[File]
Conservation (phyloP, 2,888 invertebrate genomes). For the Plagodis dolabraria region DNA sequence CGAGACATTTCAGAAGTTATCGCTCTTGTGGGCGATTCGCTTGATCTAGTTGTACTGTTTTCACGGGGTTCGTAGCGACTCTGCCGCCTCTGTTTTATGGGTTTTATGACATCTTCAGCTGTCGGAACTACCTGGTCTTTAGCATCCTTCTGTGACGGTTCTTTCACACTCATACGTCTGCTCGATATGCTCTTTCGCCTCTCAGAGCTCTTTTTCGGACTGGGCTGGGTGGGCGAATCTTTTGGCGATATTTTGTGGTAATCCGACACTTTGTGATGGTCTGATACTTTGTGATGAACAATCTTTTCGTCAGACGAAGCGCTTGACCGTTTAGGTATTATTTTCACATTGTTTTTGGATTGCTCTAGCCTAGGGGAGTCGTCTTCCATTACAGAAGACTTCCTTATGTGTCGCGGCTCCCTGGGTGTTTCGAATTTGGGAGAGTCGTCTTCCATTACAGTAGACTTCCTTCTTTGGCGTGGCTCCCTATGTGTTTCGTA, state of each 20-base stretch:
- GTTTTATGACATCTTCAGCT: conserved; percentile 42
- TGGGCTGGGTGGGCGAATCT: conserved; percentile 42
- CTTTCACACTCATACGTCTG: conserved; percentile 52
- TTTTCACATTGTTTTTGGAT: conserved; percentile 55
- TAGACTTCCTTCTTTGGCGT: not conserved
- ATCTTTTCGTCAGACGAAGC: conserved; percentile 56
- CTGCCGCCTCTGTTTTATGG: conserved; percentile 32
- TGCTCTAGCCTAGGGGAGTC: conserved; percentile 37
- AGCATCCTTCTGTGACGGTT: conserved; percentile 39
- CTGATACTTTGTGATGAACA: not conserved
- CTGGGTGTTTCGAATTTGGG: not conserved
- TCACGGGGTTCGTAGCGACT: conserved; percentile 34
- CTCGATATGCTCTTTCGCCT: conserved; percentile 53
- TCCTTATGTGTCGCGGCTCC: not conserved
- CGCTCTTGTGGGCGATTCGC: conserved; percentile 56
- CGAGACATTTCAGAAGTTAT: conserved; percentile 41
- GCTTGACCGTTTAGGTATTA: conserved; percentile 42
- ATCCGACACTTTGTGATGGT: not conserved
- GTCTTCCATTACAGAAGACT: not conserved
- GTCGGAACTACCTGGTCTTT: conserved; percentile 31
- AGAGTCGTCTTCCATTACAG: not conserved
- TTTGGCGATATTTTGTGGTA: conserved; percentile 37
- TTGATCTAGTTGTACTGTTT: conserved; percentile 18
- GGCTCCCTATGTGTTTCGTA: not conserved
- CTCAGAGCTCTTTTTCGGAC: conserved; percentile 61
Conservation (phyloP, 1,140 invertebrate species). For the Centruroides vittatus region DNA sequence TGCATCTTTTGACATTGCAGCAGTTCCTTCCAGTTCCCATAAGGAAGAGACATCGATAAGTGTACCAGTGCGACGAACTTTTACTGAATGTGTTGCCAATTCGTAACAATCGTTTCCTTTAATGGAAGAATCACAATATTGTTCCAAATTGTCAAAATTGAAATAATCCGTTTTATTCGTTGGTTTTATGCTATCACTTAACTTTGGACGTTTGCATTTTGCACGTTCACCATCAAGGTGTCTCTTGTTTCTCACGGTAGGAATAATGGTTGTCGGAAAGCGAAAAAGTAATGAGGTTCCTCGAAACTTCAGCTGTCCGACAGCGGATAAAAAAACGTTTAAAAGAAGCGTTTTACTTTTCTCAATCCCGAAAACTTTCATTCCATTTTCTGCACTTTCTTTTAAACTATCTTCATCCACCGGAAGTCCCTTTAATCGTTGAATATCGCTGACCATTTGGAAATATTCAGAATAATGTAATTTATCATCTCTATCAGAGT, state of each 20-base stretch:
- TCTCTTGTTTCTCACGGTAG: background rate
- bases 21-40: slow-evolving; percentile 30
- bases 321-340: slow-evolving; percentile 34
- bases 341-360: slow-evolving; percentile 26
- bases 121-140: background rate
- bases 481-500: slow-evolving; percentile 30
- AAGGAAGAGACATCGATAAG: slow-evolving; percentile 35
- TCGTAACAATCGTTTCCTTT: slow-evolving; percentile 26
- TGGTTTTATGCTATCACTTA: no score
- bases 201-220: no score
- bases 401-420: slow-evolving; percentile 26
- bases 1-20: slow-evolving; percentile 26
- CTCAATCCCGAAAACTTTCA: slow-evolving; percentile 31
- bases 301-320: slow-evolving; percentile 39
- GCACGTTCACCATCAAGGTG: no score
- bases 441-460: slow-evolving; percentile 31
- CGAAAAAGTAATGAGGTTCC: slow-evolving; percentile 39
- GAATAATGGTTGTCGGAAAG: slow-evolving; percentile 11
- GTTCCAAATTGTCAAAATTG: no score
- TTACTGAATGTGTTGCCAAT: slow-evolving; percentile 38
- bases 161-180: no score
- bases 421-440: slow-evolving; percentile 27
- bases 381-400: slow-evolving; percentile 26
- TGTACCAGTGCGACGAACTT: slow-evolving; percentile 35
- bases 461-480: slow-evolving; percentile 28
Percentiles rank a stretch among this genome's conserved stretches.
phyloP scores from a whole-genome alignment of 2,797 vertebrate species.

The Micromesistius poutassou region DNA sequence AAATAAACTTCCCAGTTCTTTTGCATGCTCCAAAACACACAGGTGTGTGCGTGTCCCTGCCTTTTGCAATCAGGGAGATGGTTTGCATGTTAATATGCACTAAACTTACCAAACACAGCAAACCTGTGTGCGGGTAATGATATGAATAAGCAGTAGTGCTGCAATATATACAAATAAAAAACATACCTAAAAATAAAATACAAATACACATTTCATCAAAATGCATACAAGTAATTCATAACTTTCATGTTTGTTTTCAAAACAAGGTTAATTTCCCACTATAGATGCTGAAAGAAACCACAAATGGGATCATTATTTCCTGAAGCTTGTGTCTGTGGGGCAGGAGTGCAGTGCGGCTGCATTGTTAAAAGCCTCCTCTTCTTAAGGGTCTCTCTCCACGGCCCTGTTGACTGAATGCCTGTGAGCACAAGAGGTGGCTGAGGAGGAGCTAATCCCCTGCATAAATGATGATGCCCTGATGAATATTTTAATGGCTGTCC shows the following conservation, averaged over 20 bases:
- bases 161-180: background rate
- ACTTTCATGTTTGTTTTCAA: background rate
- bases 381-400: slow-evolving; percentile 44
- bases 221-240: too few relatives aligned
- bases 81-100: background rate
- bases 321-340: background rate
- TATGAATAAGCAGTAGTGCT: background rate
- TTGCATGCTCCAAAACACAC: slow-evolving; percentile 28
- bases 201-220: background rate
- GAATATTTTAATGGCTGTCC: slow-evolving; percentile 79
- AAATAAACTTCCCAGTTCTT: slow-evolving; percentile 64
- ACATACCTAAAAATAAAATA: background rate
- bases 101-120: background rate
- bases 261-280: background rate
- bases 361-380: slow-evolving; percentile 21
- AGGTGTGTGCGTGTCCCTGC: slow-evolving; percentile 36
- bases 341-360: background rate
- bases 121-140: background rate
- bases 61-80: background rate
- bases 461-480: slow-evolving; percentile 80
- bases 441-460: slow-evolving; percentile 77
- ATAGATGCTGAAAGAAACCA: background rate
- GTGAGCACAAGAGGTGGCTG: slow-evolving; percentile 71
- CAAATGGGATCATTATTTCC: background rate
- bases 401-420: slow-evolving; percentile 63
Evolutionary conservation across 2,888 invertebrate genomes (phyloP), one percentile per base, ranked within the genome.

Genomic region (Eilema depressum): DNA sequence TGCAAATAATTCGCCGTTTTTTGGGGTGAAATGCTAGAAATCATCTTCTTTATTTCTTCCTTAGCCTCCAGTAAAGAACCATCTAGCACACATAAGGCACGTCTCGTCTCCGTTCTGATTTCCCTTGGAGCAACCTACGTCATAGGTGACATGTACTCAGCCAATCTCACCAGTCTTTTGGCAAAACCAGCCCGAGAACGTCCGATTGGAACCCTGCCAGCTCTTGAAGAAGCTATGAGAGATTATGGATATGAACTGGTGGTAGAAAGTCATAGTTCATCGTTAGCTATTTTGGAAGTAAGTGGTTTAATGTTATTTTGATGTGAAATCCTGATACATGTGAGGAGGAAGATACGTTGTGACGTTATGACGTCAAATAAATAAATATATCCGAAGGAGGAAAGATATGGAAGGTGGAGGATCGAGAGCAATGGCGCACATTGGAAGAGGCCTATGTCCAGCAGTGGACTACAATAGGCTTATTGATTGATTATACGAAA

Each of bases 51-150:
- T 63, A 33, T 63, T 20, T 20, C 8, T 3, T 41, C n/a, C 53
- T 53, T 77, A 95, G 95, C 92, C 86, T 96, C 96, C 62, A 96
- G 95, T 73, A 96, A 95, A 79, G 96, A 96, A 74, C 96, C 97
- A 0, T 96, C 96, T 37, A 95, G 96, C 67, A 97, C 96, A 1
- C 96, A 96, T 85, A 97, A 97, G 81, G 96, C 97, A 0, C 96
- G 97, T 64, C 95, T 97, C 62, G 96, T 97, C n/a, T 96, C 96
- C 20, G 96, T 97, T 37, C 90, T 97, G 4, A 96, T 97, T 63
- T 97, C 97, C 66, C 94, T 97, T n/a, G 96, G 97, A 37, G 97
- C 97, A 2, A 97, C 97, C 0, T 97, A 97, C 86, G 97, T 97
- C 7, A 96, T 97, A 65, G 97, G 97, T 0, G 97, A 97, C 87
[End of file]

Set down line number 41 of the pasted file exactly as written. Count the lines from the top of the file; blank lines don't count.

- bases 301-320: slow-evolving; percentile 39